A documentary about the technical side of a controversial subject is always going to have to answer difficult questions, and drones are one of the most controversial subjects around. Are the technical aspects of drone warfare worth examining? Certainly. Is it possible to separate the technical from the political? Of course not. Does Nova do a good job of navigating that inherent tension? I think so, but with some misgivings about aspects of it that may have been impossible to do better.
It takes a little while to get to that point, though. “Rise Of The Drones” seems most problematic early on, particularly in an introduction that seems like it might have been written by American military P.R., starting with video of a fighter jet and narration like “This is the ultimate melding of man and machine… and pilots like Matt McDonagh have long been our heroes” followed by Terminator 3 clips shown to represent the potential “negative” side of drone use.
From there, Nova moves onto describing what makes drones so appealing to the military. They use 300 times less fuel than planes. They're safer and healthier for pilots, who also require much less training. Former Air Force general David Deptula makes a convincing argument that, in the wars of the past, it would take months to gather the information required to find the proper target, then months more to plan a strike, then thousands of bombs to ensure success, while with a drone, all of those are done with one missile in a matter of “single-digit minutes.”
This functions as propaganda because it changes the line of questioning from “Is this right?” to “Is this efficient?” And drones are clearly efficient. The most blatant example of this is when Nova discusses the history of spy planes leading to drones, where the capture of a pilot by the Soviet Union ends up “…clearly demonstrating the need for unmanned spy planes.” But of course, that's not clear. Since the Cold War never turned into a hot war against the Russians, it's possible that there was never a need for any strategic spy plane. Alternately, you could make the argument that successful reconnaissance like what came from the planes served to prevent war, but you're still getting into a more complicated argument than the throwaway line of narration indicates.
But Nova's actually slowly and subtly constructing a more complex framework than that. First, by explaining how drones work as a combination of human and automatic systems, it presents them as merely an extension of previously existing forms of warfare, instead of something new and inherently bad for that. It also ensures clarity in the division between the technology of the drones and the legality of the bombings.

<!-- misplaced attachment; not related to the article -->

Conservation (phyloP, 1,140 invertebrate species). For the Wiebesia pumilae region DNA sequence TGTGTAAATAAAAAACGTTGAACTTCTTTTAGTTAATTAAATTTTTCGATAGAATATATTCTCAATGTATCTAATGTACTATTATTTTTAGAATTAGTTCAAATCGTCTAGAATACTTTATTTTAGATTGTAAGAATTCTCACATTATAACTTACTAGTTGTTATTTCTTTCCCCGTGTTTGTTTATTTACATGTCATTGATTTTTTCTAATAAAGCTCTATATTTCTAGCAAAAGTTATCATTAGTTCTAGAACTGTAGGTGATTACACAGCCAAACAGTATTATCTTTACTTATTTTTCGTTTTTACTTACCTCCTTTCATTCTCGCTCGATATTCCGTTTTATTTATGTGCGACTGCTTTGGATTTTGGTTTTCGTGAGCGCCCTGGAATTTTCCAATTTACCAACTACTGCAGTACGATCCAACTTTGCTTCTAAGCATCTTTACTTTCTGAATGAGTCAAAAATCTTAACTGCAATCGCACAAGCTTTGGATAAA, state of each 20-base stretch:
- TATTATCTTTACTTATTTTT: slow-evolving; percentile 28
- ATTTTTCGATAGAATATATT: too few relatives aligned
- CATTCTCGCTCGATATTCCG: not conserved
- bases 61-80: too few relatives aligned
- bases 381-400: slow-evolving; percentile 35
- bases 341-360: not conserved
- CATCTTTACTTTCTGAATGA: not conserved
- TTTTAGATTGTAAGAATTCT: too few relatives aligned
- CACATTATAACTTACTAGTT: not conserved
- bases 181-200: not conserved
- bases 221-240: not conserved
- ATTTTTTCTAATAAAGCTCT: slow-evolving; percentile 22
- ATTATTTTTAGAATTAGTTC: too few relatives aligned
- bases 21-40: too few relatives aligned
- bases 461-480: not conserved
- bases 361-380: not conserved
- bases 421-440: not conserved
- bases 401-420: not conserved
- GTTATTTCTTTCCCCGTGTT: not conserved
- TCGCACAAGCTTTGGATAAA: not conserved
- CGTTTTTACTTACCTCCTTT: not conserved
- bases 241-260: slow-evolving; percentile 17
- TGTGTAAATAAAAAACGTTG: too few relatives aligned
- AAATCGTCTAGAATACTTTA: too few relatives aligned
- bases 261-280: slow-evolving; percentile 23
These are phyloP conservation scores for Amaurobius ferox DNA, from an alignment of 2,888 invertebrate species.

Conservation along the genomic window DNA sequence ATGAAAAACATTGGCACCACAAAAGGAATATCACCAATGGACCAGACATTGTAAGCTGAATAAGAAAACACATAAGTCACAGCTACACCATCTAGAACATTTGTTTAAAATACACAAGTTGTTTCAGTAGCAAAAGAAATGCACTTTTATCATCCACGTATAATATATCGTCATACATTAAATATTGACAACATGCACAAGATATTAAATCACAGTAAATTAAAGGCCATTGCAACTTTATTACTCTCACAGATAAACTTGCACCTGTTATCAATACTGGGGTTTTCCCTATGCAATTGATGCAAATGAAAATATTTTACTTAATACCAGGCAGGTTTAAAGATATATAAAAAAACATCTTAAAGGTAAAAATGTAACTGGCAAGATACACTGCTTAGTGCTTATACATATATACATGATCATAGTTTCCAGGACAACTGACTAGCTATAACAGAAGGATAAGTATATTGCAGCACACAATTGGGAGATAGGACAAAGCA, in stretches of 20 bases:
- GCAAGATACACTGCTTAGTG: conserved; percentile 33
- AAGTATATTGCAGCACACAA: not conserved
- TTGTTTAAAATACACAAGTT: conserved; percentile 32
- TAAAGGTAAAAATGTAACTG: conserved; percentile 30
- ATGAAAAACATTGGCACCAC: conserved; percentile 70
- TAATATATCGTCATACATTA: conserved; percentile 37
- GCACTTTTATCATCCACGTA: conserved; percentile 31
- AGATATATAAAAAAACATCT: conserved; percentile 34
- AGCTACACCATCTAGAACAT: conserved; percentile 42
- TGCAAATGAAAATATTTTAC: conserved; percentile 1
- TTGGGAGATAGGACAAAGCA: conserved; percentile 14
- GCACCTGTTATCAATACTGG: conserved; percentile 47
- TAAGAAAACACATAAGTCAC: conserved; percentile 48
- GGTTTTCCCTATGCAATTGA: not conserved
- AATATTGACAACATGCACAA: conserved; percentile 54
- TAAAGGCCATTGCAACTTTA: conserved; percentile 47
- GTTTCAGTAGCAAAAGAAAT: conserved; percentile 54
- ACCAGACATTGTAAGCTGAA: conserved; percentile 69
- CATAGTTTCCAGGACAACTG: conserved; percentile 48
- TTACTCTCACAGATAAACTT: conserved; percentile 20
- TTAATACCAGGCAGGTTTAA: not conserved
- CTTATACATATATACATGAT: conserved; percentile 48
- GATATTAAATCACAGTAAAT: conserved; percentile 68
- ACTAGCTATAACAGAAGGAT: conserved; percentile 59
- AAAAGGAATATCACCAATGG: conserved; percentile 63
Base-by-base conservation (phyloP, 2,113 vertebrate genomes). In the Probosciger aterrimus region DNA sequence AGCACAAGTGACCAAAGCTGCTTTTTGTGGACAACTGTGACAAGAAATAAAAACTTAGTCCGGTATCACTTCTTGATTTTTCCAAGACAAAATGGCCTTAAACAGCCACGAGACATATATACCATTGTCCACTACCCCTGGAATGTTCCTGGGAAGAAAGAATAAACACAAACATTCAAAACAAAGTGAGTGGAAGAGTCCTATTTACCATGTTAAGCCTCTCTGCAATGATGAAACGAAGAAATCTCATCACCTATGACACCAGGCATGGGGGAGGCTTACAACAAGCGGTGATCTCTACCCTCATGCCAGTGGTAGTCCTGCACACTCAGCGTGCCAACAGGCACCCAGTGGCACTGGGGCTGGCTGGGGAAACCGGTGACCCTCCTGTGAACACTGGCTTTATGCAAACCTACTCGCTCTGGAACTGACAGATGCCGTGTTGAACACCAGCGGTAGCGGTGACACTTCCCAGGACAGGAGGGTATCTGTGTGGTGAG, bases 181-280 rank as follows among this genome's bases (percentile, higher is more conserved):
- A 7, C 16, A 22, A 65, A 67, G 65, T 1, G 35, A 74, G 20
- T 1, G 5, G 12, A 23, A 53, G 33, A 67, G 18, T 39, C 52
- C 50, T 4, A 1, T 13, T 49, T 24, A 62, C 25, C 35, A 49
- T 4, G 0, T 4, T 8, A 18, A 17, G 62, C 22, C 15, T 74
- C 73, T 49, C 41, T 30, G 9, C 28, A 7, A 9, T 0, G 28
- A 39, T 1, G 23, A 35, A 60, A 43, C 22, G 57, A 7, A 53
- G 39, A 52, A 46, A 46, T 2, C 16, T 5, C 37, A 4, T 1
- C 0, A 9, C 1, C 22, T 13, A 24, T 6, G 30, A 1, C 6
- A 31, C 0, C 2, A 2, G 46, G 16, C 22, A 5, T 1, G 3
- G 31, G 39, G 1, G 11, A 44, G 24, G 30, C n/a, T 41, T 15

Then, it follows that up with some subversion, particularly from the Brookings Institute's fascinating Peter Singer, whose concise analysis shows the less-obvious effects of the shifts toward drone warfare. By not putting American soldiers in direct danger, it allows the government to describe the attacks as something other than war. “When you're conducting more than 300 strikes into a country you're conducting what would have been called an air war campaign, but we don't call it that now.” Singer also describes how that lack of risk allows the frequency and style of mission to change: “It's meant that we've conducted a lot more strikes that would have been more problematic than if we'd been using manned systems.”
The ambivalence isn't limited to the one source. The drone pilots interviewed seem a little bit uncomfotable with describing what they do (which fits with some news I've read that drone pilots just just as mentally stressed as other combat soldiers.) One makes it very clear that “It's not like a video game, there's no reset button” while also describing how pilots have to observe the aftermath of a strike. “You have to stay there, stay plugged in, and focus on the destruction that you caused from your, uh, aircraft.”
“Rise Of The Drones” concludes with a focus on the potential future uses of drones and drone technology. Some of this is scary/smart, like a researcher who's improving drone cameras for the military by combining 368 cell phone camera chips into an intensely powerful surveillance camera, called “Argus.” Another researcher is developing drones that can work purely autonomously—a clip of a guy tossing a hula hoop in the air as a drone swoops through it makes that point astoundingly clear. Sorting out the past, present, and future of drones is complicated, but Nova manages to pull it off most of the time.
- And if you don't like the episode's politics, Nova's list of contributors after its intro makes determining blame it pretty easy: first up is the “David H. Koch Fund For Science”!
- According to the narrator, the “decision to kill” comes from intelligence officer, battlefield commander, or sometimes pilot themselves. I wish it had spent a little bit more time examining the latter.
- “The Air Force is now training more remote pilots than manned fighter and bomber pilots combined.”